Help is coming for Kiwis – what’s behind the unrest?

The New Zealand Defense Force (NZDF) is ready to rescue New Zealanders trapped in New Caledonia amid widespread unrest on French territory – but they are awaiting final approval from French authorities, says Defense Minister Judith Collins.

The Pacific archipelago has been in a tumultuous state of unrest for about a week, with about 230 people arrested and six dead so far. About 250 New Zealanders are present.

Hundreds of French troops have been deployed to secure the road to Nouméa-La Tontouta airport.

Violence broke out over proposed changes to New Caledonia’s electoral rolls discussed by the French government in Paris, putting the issue of New Caledonian independence in the spotlight.

Asked about the Kiwis stuck in New Caledonia, Defense Minister Judith Collins told 1News: “(The) New Zealand Defense Force tells me they are ready and willing to bring the New Zealanders back to New Zealand .

Defense Minister Judith Collins.

“But discussions are ongoing with the French government and that is happening through the Ministry of Foreign Affairs and Trade.”

And Collins had advice for New Zealanders on French soil.

‘Stay home, wherever you can, just stay indoors. Stay in touch with MFAT, with the Consul General,” she said. ‘Make sure you are aware of what is going on.

“The New Zealand Defense Force will come for you, but it’s about making sure we go through the right channels as well.”

The minister acknowledged that the situation was worrying.

“Please stay indoors, don’t go out into the streets,” she repeated.

‘A perfect storm’ – expert

Smoke rises during protests in Noumea, New Caledonia.

Anna Powles from Massey University’s Center for Defense and Security Studies told Breakfast this morning: “What we are seeing is a perfect storm of frustration among the Kanak people of New Caledonia, who make up around 41% of the population.”

The archipelago’s indigenous Kanaks have generally encouraged independence efforts, while descendants of colonists generally want to remain part of France.

There are “deep frustrations” over proposed changes to the electoral roll, which would allow residents who have lived in New Caledonia for 10 years to vote in provincial elections, Powles said.

“(The changes would) essentially re-release the electoral roll, which has existed in its current form since about 2007.

“What it would mean is that New Caledonia would see around 25,000 additional French residents added to the list, which would tip the balance in terms of the pro-independence versus anti-independence composition within the government.”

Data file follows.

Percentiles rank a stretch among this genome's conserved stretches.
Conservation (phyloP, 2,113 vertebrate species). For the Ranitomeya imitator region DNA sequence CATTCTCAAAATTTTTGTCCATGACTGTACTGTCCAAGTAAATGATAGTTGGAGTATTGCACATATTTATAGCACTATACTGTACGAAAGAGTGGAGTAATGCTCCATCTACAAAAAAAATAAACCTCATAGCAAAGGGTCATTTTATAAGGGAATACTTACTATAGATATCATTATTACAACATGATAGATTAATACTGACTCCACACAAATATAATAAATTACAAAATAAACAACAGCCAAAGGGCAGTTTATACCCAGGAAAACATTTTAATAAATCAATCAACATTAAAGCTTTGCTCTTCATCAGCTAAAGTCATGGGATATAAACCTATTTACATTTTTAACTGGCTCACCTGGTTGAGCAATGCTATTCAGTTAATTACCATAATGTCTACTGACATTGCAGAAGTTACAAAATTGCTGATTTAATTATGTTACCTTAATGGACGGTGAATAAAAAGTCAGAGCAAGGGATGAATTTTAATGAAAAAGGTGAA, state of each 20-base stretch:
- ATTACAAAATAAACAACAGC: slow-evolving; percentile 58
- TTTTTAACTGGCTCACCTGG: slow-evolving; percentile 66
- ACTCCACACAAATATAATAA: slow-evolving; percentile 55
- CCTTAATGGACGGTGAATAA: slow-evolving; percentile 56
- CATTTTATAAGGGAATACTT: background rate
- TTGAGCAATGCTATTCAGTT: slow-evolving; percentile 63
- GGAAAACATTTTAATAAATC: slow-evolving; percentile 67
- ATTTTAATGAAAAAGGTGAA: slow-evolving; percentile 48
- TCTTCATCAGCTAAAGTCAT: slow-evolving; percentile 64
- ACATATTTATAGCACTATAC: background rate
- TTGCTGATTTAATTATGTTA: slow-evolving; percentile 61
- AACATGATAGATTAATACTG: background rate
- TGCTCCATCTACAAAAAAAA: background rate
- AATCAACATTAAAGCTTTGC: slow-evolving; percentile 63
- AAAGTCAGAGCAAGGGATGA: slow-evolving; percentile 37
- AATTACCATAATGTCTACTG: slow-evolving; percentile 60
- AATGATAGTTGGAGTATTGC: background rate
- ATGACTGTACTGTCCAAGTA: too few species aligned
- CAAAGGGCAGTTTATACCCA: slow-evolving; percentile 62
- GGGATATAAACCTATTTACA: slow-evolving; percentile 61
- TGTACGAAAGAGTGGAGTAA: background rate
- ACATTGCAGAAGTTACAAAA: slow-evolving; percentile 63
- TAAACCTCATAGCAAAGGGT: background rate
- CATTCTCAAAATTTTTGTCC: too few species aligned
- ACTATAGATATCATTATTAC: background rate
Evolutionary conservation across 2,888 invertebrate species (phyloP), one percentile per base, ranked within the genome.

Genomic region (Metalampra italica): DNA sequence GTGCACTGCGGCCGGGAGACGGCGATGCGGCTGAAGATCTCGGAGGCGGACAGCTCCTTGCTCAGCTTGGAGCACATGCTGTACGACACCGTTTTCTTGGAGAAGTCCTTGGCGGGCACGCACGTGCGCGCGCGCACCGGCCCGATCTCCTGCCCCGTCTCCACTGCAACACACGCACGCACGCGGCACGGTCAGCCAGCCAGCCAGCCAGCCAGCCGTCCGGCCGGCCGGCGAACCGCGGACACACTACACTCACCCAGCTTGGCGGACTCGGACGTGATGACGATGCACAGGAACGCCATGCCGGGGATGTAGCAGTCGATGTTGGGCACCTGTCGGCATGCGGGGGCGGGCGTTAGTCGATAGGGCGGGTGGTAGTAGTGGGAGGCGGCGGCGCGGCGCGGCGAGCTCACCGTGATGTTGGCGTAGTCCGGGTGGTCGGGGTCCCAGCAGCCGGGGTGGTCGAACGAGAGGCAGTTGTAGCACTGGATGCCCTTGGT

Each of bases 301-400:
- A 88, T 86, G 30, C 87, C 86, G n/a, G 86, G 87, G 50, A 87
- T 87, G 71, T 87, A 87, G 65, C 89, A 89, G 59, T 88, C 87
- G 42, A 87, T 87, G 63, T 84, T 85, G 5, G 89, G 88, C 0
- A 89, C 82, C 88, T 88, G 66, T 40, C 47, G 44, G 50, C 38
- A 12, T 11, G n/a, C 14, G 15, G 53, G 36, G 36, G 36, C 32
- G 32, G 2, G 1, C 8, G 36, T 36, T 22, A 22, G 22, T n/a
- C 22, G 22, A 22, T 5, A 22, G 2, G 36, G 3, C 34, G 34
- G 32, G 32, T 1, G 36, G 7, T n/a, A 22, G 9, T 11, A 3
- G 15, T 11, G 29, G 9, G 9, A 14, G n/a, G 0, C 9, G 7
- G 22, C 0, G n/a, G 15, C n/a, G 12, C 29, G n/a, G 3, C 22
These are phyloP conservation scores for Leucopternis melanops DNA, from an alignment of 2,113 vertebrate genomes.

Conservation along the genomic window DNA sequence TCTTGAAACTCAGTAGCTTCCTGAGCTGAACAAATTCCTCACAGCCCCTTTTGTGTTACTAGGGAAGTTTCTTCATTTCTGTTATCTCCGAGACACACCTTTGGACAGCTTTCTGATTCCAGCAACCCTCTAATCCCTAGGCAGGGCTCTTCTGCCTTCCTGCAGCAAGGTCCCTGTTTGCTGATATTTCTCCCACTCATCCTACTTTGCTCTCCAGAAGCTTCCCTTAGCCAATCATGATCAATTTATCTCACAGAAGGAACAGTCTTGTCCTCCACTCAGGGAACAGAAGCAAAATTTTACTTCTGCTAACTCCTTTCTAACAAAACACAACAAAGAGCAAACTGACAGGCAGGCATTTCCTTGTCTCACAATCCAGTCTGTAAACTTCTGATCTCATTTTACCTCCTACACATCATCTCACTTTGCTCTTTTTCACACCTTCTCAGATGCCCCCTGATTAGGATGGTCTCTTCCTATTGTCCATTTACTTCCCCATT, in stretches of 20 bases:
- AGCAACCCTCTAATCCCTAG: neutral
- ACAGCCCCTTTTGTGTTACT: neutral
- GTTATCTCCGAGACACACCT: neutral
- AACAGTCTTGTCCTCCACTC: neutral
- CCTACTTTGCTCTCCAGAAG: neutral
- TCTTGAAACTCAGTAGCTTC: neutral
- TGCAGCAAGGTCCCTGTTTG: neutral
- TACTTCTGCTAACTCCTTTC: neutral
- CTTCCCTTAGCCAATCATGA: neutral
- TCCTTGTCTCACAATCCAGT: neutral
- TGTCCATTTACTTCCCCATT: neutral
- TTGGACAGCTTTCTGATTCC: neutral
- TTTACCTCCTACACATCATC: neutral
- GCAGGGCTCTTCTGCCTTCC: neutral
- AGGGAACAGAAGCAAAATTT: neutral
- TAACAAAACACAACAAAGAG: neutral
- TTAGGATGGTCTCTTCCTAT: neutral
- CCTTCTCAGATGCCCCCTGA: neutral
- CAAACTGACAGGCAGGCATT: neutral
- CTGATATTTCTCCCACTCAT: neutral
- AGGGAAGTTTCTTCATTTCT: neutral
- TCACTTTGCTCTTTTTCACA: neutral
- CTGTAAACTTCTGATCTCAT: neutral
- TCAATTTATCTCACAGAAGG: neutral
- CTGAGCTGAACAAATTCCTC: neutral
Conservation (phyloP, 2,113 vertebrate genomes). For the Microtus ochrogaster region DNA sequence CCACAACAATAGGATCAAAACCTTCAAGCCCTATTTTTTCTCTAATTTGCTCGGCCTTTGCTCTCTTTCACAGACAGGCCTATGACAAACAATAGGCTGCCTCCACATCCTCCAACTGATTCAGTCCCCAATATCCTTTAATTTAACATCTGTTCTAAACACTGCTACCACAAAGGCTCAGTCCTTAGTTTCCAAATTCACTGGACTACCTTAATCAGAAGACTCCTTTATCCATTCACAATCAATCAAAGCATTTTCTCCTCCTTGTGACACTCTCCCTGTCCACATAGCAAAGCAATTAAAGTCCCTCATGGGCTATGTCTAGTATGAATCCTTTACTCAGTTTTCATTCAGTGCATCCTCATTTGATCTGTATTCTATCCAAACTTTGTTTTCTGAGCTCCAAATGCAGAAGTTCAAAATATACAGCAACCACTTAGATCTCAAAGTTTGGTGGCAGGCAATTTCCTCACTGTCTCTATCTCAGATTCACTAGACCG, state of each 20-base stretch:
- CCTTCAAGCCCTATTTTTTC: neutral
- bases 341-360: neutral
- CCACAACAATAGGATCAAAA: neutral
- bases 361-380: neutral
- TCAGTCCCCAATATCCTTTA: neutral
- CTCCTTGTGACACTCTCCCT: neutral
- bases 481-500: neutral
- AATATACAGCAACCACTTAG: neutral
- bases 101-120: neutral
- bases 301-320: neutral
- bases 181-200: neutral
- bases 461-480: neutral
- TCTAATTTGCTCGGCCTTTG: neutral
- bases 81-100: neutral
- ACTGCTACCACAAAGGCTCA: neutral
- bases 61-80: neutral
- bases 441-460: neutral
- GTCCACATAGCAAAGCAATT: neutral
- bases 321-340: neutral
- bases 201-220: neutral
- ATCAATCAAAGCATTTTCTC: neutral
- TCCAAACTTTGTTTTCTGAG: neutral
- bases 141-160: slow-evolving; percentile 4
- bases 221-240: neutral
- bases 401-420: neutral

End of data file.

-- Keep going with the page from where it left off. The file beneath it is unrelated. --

For the first time, the territory has a pro-independence government, she added.

“Then of course you have decades of frustration over poor outcomes for the Kanak people, huge economic and social inequality across the territory, poverty, poor education, limited access to good quality housing.”

These issues were exacerbated by the Covid-19 pandemic, Powles explained.

Why is the territory so important to the French?

Municipal police vans patrol the streets of Noumea, New Caledonia.

“New Caledonia and French Polynesia, and Wallis and Futuna, their exclusive economic zones together, provide France with the largest exclusive economic zone (EEZ) in the world,” Powles said.

‘The importance of New Caledonia and French Polynesia, those areas in the Pacific Ocean, is therefore geostrategic.

“It is a reflection of France’s strategic story as a maritime nation and has become increasingly important as a result of French interest in the Indo-Pacific.”

Powles added that – after New Zealand evacuated Kiwis from the violence-hit area – there needed to be discussion about New Zealand’s role going forward.

“It is clear that the situation cannot continue,” she said.

‘They should… go back to France’ – advocate

French gendarmes patrol the streets of Noumea, New Caledonia.

Indigenous rights advocate Tina Ngata said the conflict stemmed directly from the French annexation of New Caledonia.

“All of these really unfortunate, horrific outcomes – actually, if you look at them closely – are ones that we as Māori are very familiar with.

“They are the result of colonization,” she said. ‘There is no reason why France should still occupy that space.

‘They must demilitarize and return to France.

“What we are seeing is completely predictable, but also completely preventable.”

What is France doing about the situation?

RNZ reports that French Prime Minister Gabriel Attal – after a 12-day presidential state of emergency was declared midweek – now chaired daily meetings of an “interministerial crisis cell”, also involving Interior and Overseas Minister Gérald Darmanin, his deputy. Marie Guévenoux, Minister of the Army Sébastien Lecornu and Minister of Justice Eric Dupont-Moretti.

A “dialogue mission” would likely be set up and travel to New Caledonia in an attempt to rebuild trust between Paris and its dependence on the South Pacific.

Several key figures on the French political scene had called for this mission. Senate President Gérard Larcher and Yaël Braun-Pivet, President of the National Assembly, were mentioned as possible envoys.